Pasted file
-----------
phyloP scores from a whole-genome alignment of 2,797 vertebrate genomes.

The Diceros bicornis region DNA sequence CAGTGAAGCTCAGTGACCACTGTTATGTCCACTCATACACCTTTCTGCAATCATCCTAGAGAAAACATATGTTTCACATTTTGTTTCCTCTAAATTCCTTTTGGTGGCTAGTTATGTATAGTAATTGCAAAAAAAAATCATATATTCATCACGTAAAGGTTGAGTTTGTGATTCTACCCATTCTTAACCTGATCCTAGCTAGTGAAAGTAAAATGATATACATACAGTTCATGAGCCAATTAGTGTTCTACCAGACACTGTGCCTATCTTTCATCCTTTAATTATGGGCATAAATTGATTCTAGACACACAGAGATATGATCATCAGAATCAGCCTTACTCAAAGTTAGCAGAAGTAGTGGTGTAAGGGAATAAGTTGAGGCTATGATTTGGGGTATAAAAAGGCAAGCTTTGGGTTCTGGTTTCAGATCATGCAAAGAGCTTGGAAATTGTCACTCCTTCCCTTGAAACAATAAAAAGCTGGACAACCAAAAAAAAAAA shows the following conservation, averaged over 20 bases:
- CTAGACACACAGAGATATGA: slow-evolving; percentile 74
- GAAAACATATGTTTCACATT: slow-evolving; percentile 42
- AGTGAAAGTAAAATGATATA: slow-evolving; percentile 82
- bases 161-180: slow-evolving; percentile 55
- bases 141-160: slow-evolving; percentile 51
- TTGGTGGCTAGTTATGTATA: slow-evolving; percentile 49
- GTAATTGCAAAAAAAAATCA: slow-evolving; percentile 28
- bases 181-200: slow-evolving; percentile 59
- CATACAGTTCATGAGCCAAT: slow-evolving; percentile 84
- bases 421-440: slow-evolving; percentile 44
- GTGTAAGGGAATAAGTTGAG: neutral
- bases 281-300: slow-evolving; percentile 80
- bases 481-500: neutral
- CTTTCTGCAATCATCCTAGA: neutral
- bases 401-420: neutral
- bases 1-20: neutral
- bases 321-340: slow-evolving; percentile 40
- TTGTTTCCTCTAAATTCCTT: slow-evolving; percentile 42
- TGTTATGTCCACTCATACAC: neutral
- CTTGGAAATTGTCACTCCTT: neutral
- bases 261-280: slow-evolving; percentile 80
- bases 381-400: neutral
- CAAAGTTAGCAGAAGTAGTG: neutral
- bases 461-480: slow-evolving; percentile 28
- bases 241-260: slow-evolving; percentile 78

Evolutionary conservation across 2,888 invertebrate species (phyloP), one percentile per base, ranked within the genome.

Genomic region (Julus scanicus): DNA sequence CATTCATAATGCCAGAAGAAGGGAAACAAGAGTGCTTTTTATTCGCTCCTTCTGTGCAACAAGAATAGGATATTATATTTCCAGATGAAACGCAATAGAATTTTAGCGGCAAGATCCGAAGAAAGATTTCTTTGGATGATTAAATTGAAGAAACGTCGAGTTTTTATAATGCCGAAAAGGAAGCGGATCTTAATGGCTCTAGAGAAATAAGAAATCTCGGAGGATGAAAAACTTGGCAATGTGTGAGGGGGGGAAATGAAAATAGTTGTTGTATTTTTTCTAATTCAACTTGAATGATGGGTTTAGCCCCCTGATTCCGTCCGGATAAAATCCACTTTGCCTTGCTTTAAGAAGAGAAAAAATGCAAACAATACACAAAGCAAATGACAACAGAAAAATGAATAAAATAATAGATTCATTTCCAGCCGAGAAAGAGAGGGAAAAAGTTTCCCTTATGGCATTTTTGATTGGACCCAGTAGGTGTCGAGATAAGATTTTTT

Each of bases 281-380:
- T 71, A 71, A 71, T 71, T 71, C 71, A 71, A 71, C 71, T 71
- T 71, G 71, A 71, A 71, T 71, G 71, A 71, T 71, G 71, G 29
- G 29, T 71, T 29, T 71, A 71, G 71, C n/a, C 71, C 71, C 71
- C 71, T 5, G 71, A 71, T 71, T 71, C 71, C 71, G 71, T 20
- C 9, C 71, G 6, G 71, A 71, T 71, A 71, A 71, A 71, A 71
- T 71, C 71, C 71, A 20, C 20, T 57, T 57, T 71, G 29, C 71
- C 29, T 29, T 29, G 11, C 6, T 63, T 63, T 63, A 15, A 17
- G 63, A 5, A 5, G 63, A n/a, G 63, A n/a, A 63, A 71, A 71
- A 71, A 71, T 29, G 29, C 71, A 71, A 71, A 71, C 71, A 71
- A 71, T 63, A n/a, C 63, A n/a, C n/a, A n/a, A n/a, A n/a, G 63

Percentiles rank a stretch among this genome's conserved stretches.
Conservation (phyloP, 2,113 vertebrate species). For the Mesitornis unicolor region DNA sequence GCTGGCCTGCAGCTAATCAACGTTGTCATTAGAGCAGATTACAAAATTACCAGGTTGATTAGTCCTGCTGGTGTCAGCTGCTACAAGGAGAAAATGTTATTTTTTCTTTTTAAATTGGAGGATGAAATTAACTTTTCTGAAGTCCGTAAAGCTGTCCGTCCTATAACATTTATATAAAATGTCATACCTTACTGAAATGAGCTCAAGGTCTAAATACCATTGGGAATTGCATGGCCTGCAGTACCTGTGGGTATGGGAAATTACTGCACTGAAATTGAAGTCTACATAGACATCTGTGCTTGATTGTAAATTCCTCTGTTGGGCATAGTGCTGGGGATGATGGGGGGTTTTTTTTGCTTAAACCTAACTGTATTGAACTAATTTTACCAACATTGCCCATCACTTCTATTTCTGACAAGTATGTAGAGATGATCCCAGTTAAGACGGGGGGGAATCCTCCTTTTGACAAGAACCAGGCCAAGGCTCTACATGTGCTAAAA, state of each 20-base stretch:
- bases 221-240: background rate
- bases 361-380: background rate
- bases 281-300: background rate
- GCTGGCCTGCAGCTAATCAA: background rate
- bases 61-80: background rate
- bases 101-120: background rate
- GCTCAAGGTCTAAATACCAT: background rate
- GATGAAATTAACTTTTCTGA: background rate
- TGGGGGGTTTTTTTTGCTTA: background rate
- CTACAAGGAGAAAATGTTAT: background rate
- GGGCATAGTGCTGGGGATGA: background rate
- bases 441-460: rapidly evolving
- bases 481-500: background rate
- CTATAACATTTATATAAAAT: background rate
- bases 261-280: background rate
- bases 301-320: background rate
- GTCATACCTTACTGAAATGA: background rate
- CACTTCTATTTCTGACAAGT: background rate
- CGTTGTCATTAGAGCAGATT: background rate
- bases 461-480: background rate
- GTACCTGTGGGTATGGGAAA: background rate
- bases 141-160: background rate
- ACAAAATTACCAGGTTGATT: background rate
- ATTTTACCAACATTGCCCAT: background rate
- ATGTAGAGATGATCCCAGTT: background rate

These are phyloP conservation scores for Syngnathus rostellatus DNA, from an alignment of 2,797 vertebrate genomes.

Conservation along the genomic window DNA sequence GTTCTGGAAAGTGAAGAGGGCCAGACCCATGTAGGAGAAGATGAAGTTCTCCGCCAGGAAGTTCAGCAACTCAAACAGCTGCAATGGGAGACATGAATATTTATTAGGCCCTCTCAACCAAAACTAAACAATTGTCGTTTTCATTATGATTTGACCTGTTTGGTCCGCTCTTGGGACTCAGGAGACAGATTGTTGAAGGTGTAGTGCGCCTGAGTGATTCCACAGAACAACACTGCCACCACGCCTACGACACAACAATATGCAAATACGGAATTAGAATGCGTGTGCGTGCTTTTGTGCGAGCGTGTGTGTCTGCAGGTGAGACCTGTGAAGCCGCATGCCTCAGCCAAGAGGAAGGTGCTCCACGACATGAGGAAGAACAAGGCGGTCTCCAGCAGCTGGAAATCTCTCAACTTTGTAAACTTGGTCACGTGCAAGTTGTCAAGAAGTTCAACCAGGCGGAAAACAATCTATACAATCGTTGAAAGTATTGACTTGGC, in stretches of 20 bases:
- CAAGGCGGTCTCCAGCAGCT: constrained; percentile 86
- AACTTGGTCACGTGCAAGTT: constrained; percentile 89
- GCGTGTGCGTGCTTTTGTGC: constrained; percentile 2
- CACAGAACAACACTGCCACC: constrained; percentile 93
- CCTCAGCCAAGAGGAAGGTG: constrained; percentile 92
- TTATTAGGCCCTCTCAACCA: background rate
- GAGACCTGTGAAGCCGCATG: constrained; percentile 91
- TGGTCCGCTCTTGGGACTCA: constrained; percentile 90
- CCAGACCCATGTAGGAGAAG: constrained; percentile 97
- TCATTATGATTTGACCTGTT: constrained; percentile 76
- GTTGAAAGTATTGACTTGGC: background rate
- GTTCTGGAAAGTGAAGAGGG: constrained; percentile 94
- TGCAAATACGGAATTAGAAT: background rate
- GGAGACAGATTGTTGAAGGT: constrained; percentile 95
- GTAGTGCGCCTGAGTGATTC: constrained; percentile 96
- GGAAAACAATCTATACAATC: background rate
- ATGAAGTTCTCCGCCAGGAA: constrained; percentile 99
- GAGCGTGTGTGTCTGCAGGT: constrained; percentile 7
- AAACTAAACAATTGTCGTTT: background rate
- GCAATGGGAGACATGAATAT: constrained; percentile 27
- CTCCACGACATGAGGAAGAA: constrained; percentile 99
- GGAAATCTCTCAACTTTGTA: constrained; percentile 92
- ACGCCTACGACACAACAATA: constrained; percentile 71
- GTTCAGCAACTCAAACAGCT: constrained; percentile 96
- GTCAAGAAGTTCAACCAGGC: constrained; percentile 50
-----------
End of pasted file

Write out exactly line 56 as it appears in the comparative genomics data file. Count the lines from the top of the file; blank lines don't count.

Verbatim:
- CTATAACATTTATATAAAAT: background rate